Bear spokesman Russell Sherman declined to comment on the latest SEC action. Instead, he pointed to an earlier statement by the firm, in which Bear said it has "conducted an in-depth internal review of mutual fund trading practices'' and "took swift and decisive disciplinary action -- including the termination of certain employees."

In going after Suber, Miron, Murphy and Zackman, the SEC is striking at the heart of Bear's clearing operation, which is one of the biggest on Wall Street. The firm's global clearing operation, which includes Bear's prime brokerage business, accounts for 13% of the firm's net revenue.

Clearing is the arcane but crucial service on Wall Street by which a firm acts as a middleman for parties doing stock and bond transactions. The clearing divisions of big Wall Street firms like Bear are crucial to the 350 small brokerages -- known as "correspondents" -- that lack the financial resources and back-office muscle to make sure big sales of securities go off smoothly.

Bear's clearing operation is overseen by Lindsey, a former SEC director of market regulation who was brought into Bear in 1999 to clean up the division's reputation after another scandal investigation. Lindsey joined the firm just as it agreed to pay a $38.5 million to settle allegations that it let A.R. Baron, a rogue brokerage, carry out a stock manipulation over the firm's clearing platform.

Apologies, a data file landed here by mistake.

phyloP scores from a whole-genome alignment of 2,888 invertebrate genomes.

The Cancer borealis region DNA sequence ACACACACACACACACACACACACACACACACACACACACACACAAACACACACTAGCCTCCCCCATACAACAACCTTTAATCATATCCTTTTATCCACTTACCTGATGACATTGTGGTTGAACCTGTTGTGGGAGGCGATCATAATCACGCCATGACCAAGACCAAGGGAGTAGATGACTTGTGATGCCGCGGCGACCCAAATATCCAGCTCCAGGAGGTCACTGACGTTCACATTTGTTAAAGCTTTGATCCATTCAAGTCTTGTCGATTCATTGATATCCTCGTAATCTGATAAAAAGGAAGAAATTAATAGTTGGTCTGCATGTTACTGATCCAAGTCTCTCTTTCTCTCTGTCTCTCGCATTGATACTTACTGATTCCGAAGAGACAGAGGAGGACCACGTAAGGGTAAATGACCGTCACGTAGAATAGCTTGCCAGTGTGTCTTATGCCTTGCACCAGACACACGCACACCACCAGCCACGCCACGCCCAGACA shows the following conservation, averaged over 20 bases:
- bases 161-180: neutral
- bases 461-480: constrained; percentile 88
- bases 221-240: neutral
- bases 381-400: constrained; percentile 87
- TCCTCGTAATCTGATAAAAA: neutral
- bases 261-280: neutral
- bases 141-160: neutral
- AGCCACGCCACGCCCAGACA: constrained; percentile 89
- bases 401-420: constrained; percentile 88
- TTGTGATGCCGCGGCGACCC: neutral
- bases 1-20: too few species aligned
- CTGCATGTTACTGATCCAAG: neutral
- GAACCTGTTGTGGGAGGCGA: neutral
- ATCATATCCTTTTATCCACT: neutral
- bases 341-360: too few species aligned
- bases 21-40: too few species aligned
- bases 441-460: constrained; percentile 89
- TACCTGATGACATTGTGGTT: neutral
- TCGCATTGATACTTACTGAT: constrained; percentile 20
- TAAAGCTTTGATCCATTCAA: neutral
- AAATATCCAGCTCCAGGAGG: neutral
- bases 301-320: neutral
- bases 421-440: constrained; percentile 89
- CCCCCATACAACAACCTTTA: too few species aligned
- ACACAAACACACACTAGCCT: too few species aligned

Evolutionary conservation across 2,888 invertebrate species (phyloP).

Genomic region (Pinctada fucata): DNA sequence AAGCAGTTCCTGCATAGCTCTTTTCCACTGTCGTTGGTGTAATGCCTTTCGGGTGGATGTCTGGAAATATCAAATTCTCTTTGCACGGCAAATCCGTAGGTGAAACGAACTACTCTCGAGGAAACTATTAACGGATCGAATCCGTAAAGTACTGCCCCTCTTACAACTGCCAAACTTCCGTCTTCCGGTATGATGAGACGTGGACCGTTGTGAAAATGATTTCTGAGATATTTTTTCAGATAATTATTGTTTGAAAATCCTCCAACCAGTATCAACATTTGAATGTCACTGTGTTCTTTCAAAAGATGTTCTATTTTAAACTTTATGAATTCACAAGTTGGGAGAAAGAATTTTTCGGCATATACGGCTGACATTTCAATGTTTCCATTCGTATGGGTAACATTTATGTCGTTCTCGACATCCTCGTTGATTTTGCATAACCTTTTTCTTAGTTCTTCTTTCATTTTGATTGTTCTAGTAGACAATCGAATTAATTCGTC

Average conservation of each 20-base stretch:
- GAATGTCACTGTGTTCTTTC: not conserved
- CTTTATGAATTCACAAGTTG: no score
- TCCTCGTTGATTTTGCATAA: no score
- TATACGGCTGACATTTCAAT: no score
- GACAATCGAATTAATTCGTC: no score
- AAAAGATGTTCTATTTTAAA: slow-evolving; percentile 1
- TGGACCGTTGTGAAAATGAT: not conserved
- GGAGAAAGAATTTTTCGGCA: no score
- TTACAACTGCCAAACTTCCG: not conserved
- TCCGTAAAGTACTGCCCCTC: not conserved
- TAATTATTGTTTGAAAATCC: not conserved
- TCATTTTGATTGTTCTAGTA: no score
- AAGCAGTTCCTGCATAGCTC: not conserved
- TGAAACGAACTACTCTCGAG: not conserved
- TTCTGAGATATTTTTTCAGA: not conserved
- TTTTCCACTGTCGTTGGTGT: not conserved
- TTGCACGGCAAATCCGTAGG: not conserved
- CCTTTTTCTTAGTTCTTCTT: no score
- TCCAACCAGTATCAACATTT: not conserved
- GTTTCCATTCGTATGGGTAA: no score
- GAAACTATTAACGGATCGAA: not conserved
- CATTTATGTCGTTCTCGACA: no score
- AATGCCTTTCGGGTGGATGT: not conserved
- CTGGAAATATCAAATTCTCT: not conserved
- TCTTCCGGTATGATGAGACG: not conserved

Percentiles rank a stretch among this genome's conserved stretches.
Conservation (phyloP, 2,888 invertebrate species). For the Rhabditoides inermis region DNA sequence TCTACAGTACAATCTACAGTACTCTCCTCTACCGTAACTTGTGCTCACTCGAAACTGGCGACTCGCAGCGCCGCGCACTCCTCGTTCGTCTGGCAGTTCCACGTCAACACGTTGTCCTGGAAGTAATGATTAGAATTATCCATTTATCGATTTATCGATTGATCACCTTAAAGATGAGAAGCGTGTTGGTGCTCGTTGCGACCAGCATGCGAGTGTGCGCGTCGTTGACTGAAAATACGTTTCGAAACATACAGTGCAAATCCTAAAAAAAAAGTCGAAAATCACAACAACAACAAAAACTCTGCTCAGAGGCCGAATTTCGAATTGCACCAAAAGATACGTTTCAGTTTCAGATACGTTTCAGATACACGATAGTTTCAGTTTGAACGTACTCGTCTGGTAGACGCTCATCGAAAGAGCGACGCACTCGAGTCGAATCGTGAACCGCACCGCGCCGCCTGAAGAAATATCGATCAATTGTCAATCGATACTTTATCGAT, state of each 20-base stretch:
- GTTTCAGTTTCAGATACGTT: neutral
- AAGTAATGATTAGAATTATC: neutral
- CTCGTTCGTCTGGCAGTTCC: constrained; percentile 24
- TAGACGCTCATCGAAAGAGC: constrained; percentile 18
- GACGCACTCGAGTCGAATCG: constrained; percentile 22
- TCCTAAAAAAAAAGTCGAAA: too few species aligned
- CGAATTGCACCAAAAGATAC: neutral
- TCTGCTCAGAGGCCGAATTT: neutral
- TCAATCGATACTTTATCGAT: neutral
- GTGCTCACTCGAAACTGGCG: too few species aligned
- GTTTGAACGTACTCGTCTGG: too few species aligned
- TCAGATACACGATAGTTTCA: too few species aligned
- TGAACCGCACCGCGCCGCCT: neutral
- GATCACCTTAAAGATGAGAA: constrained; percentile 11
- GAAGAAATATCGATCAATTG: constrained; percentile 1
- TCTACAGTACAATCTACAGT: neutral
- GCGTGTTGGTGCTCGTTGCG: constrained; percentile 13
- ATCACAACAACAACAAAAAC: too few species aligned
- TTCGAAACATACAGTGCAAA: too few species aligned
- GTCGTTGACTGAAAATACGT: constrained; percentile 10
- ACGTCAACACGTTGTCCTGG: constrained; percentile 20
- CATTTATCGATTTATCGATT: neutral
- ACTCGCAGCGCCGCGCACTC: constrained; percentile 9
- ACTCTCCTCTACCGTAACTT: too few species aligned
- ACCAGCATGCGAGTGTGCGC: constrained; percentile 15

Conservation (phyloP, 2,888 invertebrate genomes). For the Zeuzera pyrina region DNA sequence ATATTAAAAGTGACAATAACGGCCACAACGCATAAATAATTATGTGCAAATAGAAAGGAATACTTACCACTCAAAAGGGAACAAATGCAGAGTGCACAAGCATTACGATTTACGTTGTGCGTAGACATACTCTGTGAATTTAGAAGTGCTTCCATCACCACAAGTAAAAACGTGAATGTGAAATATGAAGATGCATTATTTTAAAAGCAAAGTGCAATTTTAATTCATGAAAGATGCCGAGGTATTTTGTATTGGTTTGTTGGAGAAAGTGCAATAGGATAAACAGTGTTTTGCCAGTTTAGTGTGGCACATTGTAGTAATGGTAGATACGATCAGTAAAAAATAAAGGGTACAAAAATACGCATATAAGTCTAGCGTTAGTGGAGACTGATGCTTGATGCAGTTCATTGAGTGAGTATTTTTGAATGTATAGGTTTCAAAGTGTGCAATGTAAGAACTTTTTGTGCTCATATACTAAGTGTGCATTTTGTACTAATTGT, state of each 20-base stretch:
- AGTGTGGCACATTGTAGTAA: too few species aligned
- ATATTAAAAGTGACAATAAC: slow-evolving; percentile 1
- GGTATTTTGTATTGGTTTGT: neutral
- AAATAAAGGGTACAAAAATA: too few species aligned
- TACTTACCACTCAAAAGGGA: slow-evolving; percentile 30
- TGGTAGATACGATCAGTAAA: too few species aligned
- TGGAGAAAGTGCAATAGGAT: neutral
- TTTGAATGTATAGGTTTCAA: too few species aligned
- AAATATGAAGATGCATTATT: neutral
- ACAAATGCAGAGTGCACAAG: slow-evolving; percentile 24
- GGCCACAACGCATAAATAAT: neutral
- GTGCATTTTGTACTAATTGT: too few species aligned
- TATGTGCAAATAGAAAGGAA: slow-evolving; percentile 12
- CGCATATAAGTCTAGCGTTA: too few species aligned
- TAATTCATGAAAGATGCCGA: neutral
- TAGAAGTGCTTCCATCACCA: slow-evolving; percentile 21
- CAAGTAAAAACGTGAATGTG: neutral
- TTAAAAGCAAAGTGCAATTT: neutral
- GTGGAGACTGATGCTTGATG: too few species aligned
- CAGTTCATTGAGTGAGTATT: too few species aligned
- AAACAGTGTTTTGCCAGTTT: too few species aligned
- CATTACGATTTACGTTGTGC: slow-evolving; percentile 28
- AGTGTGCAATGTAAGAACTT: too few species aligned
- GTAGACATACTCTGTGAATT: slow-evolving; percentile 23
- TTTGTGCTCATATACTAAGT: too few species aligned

Bear has shown little inclination to settle the current mutual fund trading investigation. Indeed, the current scandal hasn't affected the stock, which is up 22% since the firm was notified that the SEC might bring an enforcement action against it.

However, current and former employees of Bear's clearing division say the continuing investigation is zapping morale.

People familiar with the investigation say regulators are seeking a potential fine of at least $250 million from Bear to resolve the matter.

Early on, regulators also floated the idea of Bear selling off its retail stock-clearing business as a way to end the investigation. People familiar with the investigation say that Bear, which views its hedge fund and clearing division as intimately linked, adamantly opposed the idea.

Still, there is precedent in the mutual fund investigation for Wall Street firms exiting clearing -- either by choice or by force.

The brokerage arm of

Bank of America

(BAC) - Get Report

, as part of its settlement pact, agreed to get out of the clearing business.

Just days before the SEC filed civil fraud charges against

J.B. Oxford


, the small Los Angeles brokerage announced it was selling its small clearing subsidiary. Regulators contend the J.B. Oxford clearing unit facilitated hundreds of illegal and abusive mutual fund trades.


(FISV) - Get Report

, another firm that has disclosed the SEC is investigating its roles in clearing abusive mutual fund trades, sold its clearing arm last year to

Fidelity Investments

for $365 million.

The clearing arms of all three firms were much smaller than Bear's.